ANASTASIA, ABSOLUTELY

In which Anastasia Krupnik gets a dog, attends a class in values, and inadvertently deposits a hag of dog poop in a public mailbox. "Suppose that in order to protect and save a small vegetable garden that would feed a hungry family for an entire summer, you were required to hit a groundhog over the head with a rock and kill it. Would you do so?" Anastasia grapples with this and other questions and considers herself wishy-washy because she can't come up with answers; every question raises a host of "What ifs?" in her mind. After realizing her mailbox mistake, Anastasia finds that the ethical questions become more personal. Should she call the post office and confess? Has she committed a federal offense? Will she go to jail? Her confession touches off surprising events, but in the end, Anastasia is sure she's done the right thing. As usual, Lowry (The Giver, 1993, etc.) delivers tight, page-turning prose, plenty of humor, and characters right out of readers' neighborhooods. (Fiction. 7-12)

Pub Date: Oct. 1, 1995

ISBN: 0-395-74521-7

Page Count: 119

Publisher: Houghton Mifflin

Review Posted Online: May 20, 2010

Kirkus Reviews Issue: Oct. 1, 1995

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With comically realistic black-and-white illustrations by Selznick (The Robot King, 1995, etc.), this is a captivating...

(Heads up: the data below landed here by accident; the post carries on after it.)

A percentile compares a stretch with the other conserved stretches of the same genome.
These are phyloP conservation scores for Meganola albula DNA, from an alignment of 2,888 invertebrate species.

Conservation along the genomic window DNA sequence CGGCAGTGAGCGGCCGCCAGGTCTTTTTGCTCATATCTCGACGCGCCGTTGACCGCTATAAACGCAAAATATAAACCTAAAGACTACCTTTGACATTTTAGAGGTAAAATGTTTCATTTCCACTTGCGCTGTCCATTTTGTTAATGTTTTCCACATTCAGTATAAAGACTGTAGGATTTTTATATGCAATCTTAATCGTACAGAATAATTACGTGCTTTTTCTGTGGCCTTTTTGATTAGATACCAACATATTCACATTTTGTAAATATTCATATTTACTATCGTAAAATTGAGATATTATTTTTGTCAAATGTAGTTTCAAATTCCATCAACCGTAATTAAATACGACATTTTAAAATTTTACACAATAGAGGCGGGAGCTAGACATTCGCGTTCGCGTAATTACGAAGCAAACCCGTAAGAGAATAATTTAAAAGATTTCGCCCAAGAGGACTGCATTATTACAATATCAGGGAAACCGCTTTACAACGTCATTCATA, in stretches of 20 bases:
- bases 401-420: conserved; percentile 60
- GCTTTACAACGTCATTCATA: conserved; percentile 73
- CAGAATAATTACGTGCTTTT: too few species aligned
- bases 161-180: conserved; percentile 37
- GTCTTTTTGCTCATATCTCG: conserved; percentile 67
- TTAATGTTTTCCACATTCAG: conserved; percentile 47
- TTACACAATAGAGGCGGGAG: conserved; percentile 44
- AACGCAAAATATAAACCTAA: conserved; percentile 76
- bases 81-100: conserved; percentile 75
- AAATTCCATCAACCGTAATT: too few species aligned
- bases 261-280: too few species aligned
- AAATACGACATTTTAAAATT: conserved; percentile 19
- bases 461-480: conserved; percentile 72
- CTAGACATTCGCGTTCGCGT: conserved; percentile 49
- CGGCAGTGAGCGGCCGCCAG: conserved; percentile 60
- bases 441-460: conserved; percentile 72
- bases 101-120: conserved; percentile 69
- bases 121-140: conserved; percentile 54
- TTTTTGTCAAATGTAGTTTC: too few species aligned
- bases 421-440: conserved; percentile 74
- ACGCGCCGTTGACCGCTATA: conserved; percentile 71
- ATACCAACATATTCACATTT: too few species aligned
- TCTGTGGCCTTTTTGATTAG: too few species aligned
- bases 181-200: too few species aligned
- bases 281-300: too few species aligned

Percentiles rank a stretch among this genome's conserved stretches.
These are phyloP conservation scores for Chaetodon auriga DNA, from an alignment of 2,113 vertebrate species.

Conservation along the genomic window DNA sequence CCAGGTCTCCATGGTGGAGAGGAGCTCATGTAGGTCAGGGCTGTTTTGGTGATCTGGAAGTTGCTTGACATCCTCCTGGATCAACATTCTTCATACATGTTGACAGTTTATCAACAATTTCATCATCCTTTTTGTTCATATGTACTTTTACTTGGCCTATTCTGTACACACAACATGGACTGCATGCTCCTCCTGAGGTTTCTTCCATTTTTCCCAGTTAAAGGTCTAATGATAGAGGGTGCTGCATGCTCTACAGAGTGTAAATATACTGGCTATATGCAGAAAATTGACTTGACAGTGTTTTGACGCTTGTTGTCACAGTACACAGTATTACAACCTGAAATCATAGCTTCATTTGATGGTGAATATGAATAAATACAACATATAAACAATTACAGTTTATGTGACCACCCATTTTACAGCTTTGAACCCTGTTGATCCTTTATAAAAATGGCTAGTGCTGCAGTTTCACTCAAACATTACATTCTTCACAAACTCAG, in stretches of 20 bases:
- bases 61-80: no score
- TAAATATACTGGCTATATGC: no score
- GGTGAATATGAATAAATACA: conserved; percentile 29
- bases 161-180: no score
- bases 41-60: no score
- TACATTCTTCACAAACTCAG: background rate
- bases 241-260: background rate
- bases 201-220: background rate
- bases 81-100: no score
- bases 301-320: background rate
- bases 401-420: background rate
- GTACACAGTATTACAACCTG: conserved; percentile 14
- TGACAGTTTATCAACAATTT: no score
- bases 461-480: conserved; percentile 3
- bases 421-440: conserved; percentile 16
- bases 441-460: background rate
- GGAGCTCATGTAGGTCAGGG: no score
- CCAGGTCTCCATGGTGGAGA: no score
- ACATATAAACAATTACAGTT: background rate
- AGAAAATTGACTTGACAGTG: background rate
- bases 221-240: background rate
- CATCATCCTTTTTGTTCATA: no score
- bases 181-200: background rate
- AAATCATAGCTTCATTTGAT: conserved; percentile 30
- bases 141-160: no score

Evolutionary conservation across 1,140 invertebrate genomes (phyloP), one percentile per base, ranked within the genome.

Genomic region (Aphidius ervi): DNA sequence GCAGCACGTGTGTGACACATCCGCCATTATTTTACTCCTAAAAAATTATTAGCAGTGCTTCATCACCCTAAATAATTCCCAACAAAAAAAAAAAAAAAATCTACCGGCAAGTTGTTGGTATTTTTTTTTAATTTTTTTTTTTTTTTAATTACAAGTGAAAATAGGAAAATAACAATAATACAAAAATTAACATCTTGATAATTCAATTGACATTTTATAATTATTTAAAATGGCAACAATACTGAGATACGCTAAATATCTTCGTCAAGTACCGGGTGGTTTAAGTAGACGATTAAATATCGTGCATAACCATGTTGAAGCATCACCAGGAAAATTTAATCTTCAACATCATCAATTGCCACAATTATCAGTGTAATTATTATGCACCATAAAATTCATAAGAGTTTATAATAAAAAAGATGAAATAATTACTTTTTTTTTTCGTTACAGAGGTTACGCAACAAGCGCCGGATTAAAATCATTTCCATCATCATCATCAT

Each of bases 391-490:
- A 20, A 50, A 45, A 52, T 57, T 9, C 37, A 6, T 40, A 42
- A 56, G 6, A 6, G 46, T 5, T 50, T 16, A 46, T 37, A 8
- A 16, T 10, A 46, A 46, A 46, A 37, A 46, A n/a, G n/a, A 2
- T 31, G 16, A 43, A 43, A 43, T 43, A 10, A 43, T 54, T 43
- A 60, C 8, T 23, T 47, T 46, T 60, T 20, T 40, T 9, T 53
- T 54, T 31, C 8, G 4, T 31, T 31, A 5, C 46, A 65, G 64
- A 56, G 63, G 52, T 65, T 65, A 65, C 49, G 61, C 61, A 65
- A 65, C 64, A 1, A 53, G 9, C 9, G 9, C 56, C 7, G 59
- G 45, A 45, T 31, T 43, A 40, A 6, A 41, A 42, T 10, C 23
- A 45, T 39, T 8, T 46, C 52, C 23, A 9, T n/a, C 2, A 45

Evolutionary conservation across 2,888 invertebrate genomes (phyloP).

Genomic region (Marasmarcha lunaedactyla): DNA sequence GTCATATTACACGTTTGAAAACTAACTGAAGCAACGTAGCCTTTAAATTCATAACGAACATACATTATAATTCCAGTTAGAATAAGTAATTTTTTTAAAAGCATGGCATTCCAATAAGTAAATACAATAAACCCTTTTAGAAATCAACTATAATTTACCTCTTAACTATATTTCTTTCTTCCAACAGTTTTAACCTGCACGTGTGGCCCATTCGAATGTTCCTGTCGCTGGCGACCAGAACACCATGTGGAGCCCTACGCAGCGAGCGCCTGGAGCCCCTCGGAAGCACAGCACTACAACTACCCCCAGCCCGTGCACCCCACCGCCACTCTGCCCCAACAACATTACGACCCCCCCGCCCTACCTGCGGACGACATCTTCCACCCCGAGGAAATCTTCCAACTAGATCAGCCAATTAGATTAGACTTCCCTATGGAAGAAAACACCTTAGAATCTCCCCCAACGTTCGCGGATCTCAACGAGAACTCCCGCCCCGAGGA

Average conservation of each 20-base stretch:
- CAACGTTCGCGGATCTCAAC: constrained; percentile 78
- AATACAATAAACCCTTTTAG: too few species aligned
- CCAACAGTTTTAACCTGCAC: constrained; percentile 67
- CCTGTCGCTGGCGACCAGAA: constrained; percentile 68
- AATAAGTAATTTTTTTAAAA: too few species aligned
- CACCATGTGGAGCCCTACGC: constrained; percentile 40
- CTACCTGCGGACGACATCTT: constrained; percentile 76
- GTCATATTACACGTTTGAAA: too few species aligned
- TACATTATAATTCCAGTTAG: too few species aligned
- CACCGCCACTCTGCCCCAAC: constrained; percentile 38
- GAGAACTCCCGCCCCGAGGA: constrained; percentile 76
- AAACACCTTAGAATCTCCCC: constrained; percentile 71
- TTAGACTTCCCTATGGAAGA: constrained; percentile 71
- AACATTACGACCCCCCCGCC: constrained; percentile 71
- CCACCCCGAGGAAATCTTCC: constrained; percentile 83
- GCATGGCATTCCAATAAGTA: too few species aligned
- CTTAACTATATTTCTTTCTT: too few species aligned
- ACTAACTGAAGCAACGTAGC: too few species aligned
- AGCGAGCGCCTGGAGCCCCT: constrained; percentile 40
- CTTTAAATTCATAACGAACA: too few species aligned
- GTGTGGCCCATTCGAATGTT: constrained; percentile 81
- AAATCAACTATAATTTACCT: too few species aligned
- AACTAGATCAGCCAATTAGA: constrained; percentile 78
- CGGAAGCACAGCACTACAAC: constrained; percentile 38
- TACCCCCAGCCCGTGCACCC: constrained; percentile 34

FRINDLE

Nicholas is a bright boy who likes to make trouble at school, creatively. 

When he decides to torment his fifth-grade English teacher, Mrs. Granger (who is just as smart as he is), by getting everyone in the class to replace the word "pen'' with "frindle,'' he unleashes a series of events that rapidly spins out of control. If there's any justice in the world, Clements (Temple Cat, 1995, etc.) may have something of a classic on his hands. By turns amusing and adroit, this first novel is also utterly satisfying. The chess-like sparring between the gifted Nicholas and his crafty teacher is enthralling, while Mrs. Granger is that rarest of the breed: a teacher the children fear and complain about for the school year, and love and respect forever after. 

With comically realistic black-and-white illustrations by Selznick (The Robot King, 1995, etc.), this is a captivating tale—one to press upon children, and one they'll be passing among themselves. (Fiction. 8-12)

Pub Date: Sept. 1, 1996

ISBN: 0-689-80669-8

Page Count: 105

Publisher: Simon & Schuster

Review Posted Online: May 20, 2010

Kirkus Reviews Issue: July 1, 1996

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DONAVAN'S WORD JAR

Donavan's friends collect buttons and marbles, but he collects words. ``NUTRITION,'' ``BALLYHOO,'' ``ABRACADABRA''—these and other words are safely stored on slips of paper in a jar. As it fills, Donavan sees a storage problem developing and, after soliciting advice from his teacher and family, solves it himself: Visiting his grandma at a senior citizens' apartment house, he settles a tenants' argument by pulling the word ``COMPROMISE'' from his jar and, feeling ``as if the sun had come out inside him,'' discovers the satisfaction of giving his words away. Appealingly detailed b&w illustrations depict Donavan and his grandma as African-Americans. This Baltimore librarian's first book is sure to whet readers' appetites for words, and may even start them on their own savory collections. (Fiction. 8-11)

Pub Date: June 30, 1994

ISBN: 0-06-020190-8

Page Count: 72

Publisher: HarperCollins

Review Posted Online: May 20, 2010

Kirkus Reviews Issue: June 15, 1994

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